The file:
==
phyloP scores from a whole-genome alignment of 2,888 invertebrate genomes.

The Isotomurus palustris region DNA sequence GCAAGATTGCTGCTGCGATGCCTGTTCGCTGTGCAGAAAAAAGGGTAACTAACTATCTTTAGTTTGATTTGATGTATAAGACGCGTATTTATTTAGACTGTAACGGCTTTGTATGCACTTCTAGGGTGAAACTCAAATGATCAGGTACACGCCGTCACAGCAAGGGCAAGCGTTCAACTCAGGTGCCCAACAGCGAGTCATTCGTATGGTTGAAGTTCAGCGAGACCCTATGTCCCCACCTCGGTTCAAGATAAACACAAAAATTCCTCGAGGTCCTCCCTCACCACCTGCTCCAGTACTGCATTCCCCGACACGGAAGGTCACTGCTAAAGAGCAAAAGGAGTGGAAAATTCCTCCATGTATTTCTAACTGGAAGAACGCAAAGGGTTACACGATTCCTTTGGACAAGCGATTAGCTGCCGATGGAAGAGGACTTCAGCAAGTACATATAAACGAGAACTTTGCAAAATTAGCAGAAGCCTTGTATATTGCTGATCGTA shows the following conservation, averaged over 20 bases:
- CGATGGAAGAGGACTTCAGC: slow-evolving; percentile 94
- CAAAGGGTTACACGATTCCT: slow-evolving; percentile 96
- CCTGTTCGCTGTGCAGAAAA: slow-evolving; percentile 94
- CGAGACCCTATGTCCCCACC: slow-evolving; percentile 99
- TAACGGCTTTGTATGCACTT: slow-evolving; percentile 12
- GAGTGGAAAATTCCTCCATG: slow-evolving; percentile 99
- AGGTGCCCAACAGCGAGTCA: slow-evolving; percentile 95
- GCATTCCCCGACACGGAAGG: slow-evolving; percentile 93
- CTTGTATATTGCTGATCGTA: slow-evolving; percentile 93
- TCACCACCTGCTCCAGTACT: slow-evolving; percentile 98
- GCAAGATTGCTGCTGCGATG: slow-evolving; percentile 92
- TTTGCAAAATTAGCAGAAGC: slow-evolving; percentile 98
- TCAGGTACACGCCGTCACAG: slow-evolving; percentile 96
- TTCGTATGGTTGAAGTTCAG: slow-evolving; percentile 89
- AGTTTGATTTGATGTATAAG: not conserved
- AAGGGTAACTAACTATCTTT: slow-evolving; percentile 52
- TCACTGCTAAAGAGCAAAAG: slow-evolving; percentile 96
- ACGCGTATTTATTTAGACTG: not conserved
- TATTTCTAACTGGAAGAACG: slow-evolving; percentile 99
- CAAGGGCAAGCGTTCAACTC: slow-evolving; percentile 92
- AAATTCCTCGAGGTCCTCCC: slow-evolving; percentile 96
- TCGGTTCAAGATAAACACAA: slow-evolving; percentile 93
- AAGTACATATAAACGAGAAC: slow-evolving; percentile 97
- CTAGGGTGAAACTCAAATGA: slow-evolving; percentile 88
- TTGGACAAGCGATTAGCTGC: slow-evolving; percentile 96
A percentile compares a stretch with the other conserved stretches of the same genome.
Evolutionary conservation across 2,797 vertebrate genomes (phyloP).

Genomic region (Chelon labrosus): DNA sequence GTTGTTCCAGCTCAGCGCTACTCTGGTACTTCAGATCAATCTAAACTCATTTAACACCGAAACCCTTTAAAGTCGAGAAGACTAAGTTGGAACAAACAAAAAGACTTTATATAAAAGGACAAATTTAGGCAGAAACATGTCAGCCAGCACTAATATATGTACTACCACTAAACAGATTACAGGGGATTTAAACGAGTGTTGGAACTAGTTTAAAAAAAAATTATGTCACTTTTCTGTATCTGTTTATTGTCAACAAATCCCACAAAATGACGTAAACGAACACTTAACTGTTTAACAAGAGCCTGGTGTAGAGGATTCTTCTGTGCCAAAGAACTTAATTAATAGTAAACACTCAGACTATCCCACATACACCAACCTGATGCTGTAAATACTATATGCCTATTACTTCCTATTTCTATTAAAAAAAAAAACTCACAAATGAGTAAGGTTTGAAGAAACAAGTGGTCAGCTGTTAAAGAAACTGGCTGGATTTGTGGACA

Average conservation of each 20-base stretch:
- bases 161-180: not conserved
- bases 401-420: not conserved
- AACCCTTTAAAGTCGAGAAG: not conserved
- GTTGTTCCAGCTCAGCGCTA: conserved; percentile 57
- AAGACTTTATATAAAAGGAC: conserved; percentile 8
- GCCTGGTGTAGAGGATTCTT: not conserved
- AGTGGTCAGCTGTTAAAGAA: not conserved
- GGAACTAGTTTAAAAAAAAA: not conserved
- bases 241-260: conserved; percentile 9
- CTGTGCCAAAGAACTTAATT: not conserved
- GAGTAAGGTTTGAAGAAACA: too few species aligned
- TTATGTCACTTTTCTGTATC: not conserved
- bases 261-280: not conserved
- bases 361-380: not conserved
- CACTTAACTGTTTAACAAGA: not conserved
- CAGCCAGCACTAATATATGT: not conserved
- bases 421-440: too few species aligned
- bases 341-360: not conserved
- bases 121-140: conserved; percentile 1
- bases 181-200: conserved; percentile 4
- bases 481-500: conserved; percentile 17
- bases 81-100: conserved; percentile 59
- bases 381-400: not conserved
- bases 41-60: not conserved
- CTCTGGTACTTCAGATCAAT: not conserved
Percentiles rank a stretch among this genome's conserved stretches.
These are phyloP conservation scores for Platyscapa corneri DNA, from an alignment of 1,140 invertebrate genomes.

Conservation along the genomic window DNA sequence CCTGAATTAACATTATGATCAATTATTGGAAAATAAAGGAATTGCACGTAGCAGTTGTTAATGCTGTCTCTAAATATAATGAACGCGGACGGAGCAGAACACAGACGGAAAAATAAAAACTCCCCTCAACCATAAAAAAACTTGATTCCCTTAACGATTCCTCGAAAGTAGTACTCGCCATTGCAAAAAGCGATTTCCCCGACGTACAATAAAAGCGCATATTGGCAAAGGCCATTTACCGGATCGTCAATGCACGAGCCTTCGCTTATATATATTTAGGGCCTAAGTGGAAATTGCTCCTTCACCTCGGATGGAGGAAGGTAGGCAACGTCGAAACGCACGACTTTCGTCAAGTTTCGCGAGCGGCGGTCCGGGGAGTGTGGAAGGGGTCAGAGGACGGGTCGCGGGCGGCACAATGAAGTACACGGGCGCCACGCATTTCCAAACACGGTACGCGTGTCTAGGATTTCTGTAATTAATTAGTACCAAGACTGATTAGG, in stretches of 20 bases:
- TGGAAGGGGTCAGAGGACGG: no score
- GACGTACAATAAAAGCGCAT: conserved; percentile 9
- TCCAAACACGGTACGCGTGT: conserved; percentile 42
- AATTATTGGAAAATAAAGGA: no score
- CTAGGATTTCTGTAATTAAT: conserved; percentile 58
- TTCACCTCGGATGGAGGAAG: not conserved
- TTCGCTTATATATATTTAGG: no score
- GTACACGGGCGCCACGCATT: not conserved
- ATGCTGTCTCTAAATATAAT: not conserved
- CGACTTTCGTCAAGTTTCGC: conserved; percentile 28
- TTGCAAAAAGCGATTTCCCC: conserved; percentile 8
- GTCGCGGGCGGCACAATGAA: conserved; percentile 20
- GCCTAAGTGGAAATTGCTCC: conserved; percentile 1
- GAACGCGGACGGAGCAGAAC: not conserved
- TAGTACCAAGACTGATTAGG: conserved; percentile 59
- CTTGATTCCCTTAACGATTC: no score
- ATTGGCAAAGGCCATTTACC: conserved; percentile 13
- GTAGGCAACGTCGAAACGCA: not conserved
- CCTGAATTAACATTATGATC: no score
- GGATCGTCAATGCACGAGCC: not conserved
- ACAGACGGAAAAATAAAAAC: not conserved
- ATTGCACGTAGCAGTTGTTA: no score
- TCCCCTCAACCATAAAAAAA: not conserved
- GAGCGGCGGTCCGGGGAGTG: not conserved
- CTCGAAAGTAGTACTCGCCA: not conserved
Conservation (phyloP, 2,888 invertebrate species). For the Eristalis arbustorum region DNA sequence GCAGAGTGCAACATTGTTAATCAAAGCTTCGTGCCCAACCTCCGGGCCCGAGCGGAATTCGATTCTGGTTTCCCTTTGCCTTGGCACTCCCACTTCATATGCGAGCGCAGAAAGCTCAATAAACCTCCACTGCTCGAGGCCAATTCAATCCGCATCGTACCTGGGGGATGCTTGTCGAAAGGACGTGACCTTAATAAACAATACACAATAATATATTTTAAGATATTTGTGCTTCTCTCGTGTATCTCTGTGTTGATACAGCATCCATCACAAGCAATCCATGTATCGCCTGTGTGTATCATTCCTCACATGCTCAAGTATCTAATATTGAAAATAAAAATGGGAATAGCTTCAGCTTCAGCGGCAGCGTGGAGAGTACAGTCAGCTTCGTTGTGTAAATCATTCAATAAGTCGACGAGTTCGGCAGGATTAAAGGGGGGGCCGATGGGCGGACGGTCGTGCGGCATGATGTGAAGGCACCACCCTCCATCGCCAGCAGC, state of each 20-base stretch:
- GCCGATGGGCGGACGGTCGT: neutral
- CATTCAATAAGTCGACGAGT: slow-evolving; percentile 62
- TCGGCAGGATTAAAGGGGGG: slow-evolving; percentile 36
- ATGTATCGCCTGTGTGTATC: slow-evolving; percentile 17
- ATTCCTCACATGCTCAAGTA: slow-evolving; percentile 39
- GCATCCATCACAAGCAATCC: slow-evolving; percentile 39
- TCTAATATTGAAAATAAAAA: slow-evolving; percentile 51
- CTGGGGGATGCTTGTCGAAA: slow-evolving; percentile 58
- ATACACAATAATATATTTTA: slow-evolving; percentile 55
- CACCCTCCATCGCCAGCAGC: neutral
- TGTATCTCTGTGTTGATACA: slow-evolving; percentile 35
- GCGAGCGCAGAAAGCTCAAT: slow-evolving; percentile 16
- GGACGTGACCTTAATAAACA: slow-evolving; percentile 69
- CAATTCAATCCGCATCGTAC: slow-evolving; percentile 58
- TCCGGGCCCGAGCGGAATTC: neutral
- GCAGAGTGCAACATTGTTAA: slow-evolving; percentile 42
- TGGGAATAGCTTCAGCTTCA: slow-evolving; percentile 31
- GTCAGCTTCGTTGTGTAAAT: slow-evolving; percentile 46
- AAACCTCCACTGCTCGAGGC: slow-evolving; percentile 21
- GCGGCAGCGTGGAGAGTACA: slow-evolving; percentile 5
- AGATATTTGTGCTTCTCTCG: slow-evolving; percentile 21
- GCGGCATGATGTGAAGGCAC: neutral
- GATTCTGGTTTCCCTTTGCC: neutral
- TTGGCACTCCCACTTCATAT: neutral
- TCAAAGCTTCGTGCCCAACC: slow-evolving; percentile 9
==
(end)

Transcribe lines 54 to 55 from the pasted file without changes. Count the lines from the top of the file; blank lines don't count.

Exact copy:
- bases 381-400: not conserved
- bases 41-60: not conserved